None of that is more likely to matter a lot. Intel was prepared to share its personal inside Cinebench R20 take a look at scores with us—ours have been a bit of higher than Intel’s on multithreaded, and so they have been a bit of worse than the corporate’s on single-threaded. We suspect the multithreaded win on our finish is because of our NZXT Kraken cooler, and the single-threaded win on Intel’s is a luck-of-the-draw higher particular person CPU out of the bin. These issues occur.

Also underneath the class of “these things happen”—the actual i9-10900Ok unit we bought has a mildly faulty UHD 630 built-in GPU. The system is fully steady doing any regular job or whereas stress testing absolutely the crap out of the CPU for hours on finish—however roughly 10 minutes into any GPU stress-testing benchmark, the system locks up. We wish to emphasize that there is not any purpose to imagine an issue in your complete i9-10900 line due to this—flawed CPUs are pretty uncommon, however they do occur; if this have been a retail buy, it will have simply gone again to Intel underneath guarantee.

Power and warmth

Read 'em and weep—the system gets up to 336W at-the-wall power during Cinebench testing. (It desktop-idles at 70W.)
Enlarge / Read ’em and weep—the system will get as much as 336W at-the-wall energy throughout Cinebench testing. (It desktop-idles at 70W.)

Jim Salter

When it involves warmth era and energy consumption, the i9-10900Ok is not precisely parsimonious—but it surely’s no Threadripper, both. Our take a look at system desktop-idled at 70W on the wall and maxed out at 336W throughout benchmarking. While that is at-the-wall energy, it corresponds fairly properly with what we anticipated—someplace within the neighborhood of 270W+ on the CPU underneath full, sustained load.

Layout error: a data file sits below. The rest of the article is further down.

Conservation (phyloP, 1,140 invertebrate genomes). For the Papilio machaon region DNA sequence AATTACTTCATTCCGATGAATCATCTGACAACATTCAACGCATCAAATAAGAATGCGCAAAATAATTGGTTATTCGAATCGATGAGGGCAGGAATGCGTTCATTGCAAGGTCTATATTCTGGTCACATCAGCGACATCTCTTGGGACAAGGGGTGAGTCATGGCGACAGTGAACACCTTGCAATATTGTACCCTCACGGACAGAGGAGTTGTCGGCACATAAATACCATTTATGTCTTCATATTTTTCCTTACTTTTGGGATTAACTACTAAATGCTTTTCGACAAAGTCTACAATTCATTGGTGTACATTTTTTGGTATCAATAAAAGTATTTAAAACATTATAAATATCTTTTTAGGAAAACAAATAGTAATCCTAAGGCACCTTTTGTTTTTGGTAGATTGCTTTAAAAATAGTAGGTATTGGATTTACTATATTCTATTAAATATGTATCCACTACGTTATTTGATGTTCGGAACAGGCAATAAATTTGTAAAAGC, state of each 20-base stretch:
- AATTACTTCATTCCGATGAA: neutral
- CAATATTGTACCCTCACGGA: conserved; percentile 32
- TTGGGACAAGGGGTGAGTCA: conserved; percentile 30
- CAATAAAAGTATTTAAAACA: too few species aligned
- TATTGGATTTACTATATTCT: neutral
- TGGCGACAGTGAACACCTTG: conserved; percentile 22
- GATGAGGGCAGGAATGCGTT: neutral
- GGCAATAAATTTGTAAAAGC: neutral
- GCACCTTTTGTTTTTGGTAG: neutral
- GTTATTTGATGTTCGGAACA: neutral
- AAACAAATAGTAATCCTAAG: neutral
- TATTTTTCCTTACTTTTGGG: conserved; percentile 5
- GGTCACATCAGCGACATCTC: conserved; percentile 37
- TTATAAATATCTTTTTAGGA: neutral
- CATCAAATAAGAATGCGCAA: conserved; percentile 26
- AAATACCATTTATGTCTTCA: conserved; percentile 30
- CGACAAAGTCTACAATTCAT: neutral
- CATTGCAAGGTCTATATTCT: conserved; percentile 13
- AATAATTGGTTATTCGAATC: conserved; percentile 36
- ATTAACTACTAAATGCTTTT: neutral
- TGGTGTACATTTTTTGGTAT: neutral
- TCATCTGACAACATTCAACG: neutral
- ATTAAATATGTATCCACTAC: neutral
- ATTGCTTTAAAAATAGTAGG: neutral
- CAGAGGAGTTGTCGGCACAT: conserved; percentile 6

This is, after all, noticeably larger than Intel’s specified 125W TDP—however by now everyone knows higher than to suppose you are going to get most efficiency out of an Intel CPU working at solely its specified TDP, which is ample for all-core base clock solely.

The excellent news is, though the i9-10900Ok drinks extra energy than both its i9-9900Ok predecessor or its closest competitor—Ryzen 9 3950X, with a 105W TDP and an all-core, full-power draw of roughly 145W—it is nonetheless no Threadripper. The Kraken by no means had to enter leafblower mode to maintain the i9-10900Ok cool—so, with the appropriate cooler, it is not less than potential to comfortably share a small workplace with it.


The i9-10900Ok is on the excessive finish of the “what we expected” vary. It’s a really vital year-on-year enchancment from final 12 months’s i9-10900Ok, with—to our shock—a bigger all-cores than single-core efficiency improve.

Unfortunately, it nonetheless cannot compete properly with its Team Red competitors—AMD’s Ryzen 9 3950x got here out first, consumes much less energy, drastically outperforms it in multithreaded workloads, and is simply % slower on a single-threaded Cinebench R20 take a look at.

If the i9-10900Ok have been a drop-in alternative for earlier i7 and i9 rigs, its sturdy year-on-year efficiency increase could be price saving the cash on a brand new motherboard and simply plopping the brand new CPU into an present rig. Unfortunately, that is not the case—even in the event you’re working an i9-9900Ok, you are going to want an entire new motherboard for the i9-10900Ok, at a naked minimal—at which level, you would possibly as properly simply go forward and purchase Ryzen.

The Good

  • Unexpectedly sturdy year-on-year efficiency enchancment
  • Doesn’t want to show a 280mm radiator right into a leafblower to remain cool
  • If you need the quickest Intel desktop/gaming CPU, you have discovered it

The Bad

  • Higher energy consumption / warmth era than Ryzen 9 3950X
  • Thirty-nine % sooner multithreaded Ryzen 9 3950X sounds so much higher to us than Three % sooner single-threaded i9-10900Ok
  • Go forward and toss that outdated motherboard, Intel followers—it has reached the tip of the road

The Ugly

  • We’re in all probability going to see one other 12 months of 14nm+++++++++++++++++ from Intel in 2021, sadly